1) expression at all language levels, including paralinguistic manifestations;

2) dependence on the regular communication of their speakers – it further shapes the peculiarities of a given sociolect and solidifies its system;

3) development of their own functional styles and code-switching. 

4. Assessing language varieties: the matter of “U-speak” and Estuary English

The conducted study and review of the theoretical provisions on the matter of a sociolect makes it possible to clarify this term: a sociolect is a variety of national language or lect determined by the speaker’s affiliation with a united social group which shares worldviews and traditions and communicates on a daily basis; it manifests itself both linguistically (at all levels) and extralinguitically. Sociolect is a marker of the speaker’s identity and an expression of his/ her pride in belonging to this social group. 

To represent this idea more clearly and simplify the analysis of different language varieties regarding the legitimacy of their affiliation with this term, the present study suggests the following questionary:

1) Is the language variety based on the speaker’s belonging to a certain social/ demographic group rather than geographic boundaries?

2) Is this social group consolidated and united by their history, traditions and similar worldview?

3) Is this variety present at all language levels?

4) Does it have paralinguistic expression?

5) Does it serve as a marker of the speaker’s identity, reflecting a unique mindset?

The paper will compare two language varieties – “Posh” (“U-speak” used by the British elite) and Estuary English – following the presented plan and will attempt to determine whether they can be called sociolects.

Firstly, it is important to establish the origin of these varieties and see the factors that influenced their emergence. 

The term “Estuary English” was coined in the late XX century in accordance with a specific regional variety of British English that occurred in the south-eastern England and is named after “banks of the Thames and its estuary”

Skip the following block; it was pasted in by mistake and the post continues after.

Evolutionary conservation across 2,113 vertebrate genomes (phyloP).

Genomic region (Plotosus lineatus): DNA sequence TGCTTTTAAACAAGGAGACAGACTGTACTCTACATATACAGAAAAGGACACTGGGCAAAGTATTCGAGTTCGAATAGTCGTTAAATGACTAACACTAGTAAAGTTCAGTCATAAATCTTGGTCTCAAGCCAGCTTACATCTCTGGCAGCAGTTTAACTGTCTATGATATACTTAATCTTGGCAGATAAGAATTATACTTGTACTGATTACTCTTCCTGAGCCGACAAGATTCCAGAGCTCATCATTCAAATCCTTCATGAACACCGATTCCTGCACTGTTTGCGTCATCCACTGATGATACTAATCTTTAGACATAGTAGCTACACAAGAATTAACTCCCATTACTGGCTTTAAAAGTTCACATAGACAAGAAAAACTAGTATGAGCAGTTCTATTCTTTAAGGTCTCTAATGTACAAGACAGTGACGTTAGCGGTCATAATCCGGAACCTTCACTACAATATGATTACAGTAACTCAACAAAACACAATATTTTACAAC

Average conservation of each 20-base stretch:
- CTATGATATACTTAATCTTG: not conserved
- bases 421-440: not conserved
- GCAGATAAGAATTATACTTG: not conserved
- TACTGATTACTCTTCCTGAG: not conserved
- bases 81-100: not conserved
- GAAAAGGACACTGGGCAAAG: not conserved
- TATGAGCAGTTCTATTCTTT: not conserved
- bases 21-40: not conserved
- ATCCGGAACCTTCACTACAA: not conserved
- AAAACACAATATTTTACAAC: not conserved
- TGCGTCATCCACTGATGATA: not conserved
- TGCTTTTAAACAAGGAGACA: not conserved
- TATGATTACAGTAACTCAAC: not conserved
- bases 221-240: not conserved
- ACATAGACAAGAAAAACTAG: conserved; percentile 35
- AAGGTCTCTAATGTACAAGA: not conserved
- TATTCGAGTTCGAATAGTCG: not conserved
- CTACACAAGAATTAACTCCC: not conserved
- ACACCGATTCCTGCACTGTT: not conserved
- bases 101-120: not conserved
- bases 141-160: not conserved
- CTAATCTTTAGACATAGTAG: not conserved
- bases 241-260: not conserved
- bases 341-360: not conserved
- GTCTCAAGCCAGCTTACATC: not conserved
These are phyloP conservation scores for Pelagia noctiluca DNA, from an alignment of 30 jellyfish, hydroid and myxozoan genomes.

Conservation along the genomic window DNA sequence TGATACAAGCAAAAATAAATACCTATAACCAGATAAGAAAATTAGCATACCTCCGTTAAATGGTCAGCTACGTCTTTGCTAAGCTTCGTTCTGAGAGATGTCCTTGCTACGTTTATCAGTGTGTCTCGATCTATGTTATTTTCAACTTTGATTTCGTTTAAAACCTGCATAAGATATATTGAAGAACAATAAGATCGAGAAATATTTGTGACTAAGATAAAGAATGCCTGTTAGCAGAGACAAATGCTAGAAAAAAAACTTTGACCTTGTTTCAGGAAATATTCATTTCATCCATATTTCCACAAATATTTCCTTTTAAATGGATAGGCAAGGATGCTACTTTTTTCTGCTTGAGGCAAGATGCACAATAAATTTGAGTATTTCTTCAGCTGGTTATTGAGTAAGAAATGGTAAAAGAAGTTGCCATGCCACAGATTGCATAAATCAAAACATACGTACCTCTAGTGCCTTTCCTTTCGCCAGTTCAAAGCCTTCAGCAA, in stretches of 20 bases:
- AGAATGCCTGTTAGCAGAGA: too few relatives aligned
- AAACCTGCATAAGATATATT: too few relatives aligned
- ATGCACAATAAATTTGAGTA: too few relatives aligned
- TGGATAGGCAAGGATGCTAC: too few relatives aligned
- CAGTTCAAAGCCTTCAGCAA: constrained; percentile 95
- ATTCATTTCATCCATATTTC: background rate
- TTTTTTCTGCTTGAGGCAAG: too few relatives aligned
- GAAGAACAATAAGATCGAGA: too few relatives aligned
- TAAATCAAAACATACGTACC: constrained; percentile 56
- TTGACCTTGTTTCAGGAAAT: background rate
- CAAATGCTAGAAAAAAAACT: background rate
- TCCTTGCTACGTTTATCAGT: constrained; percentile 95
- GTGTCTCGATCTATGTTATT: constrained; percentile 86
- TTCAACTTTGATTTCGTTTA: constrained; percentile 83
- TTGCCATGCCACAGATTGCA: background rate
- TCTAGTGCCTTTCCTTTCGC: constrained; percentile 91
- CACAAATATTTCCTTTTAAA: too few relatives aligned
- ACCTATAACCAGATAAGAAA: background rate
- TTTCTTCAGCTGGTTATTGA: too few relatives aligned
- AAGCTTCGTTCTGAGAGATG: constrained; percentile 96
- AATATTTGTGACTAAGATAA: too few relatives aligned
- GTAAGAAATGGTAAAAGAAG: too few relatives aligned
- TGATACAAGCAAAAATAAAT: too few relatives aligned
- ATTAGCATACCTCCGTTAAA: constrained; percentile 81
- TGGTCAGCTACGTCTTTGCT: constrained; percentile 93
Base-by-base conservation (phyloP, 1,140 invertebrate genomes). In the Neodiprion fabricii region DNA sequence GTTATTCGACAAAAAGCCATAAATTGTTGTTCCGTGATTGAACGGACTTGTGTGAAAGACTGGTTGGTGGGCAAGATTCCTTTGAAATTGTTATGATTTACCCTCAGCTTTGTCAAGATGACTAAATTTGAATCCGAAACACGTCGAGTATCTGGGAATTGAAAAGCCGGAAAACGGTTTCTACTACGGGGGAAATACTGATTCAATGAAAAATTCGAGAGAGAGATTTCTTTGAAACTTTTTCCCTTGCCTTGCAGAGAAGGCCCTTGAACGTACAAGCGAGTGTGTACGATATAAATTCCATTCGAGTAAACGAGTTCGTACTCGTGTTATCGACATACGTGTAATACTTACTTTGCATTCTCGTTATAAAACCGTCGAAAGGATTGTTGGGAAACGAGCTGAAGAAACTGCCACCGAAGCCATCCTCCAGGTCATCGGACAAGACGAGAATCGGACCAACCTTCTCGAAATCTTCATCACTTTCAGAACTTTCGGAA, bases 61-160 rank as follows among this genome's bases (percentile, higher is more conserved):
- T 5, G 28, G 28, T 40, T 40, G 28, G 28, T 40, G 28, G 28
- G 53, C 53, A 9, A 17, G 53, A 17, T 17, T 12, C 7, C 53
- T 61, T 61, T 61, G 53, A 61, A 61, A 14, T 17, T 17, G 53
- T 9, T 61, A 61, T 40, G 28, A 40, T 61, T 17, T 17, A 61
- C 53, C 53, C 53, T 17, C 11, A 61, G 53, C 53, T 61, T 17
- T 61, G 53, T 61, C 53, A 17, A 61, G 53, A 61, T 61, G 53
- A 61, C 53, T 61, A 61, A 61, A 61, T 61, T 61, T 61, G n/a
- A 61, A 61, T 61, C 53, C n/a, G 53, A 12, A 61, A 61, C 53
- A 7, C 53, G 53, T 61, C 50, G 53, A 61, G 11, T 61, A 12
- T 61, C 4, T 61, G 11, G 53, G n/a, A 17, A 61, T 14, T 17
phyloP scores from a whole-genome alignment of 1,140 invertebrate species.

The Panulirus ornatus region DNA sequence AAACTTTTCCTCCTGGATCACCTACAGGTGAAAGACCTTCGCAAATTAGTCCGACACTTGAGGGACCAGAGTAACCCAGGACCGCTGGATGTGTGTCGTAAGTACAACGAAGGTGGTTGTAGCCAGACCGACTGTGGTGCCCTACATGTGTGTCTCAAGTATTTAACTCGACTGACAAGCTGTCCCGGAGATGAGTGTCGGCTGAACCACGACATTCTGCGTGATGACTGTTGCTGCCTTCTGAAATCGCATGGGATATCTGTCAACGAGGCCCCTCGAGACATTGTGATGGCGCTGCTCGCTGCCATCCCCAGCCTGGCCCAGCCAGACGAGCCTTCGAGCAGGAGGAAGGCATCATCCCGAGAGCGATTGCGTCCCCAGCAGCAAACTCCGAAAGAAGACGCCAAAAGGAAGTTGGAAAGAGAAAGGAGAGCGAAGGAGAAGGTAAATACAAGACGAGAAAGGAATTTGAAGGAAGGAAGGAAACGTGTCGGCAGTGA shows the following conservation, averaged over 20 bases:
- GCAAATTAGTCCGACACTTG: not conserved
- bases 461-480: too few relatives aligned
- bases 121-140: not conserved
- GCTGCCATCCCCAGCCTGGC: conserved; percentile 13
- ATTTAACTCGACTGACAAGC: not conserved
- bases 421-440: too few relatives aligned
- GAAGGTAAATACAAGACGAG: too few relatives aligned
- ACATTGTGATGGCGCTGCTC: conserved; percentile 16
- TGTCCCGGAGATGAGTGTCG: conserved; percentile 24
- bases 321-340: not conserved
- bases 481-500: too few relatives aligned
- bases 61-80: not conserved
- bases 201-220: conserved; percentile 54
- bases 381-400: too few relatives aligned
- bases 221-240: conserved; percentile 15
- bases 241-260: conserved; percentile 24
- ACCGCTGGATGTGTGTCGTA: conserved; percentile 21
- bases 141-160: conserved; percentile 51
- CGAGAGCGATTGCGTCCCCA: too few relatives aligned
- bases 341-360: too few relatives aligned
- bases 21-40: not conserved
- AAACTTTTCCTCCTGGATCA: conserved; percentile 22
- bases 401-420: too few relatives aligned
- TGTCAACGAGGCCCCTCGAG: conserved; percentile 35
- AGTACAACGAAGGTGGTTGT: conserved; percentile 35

. The origin of Estuary English is localized to a specific region, and is of a geographic rather than social nature.

Sociolect “Posh”, which is commonly referred to as “U-speak”, is a direct reflection of British social hierarchy that dates back centuries. This particular language variety is “associated with upper-class groups”

. It clearly illustrates the social nature of this language variety

Secondly, it is necessary to establish the groups that currently use these languages variety and the level of their consolidation.

Being relatively young, Estuary English is growing in its popularity, and is spreading to different social groups. This, it is spoken “in the House of Commons, the City, the Civil Service”, by the south-east authorities and media, professionals from different spheres, and even some of the member of the Royal family

. It shows a great diversity of the speakers and can hardly signal their unity by common traditions and a shared history.

Unlike Estuary English, “U-speak” is spoken by one social-economic group – the British elite. Social stratification in Britain has existed for centuries, and the upper-class representatives have a long shared history, approaches to education, rules of behavior, and even free-time activities. These people communicate on a daily basis and clearly have a common worldview supported by their traditions.

Thirdly, the language varieties must be analyzed according to the language levels they exist at.

The notion of Estuary English is often followed by a word “accent” and is placed “on a continuum between Cockney and the idealised set of linguistic values for RP”

. This signal the phonetic manifestation of this language variety, proving that it does not have clear lexical and grammatical features.

When considering “U-speak”, the researchers mark that it has clear phonological and grammatical features as well as lexical features that manifest themselves in different stylistically marked language units

. It shows that this language variety is present at all language levels.

The next factor is the paralinguistic expression of a given language variety.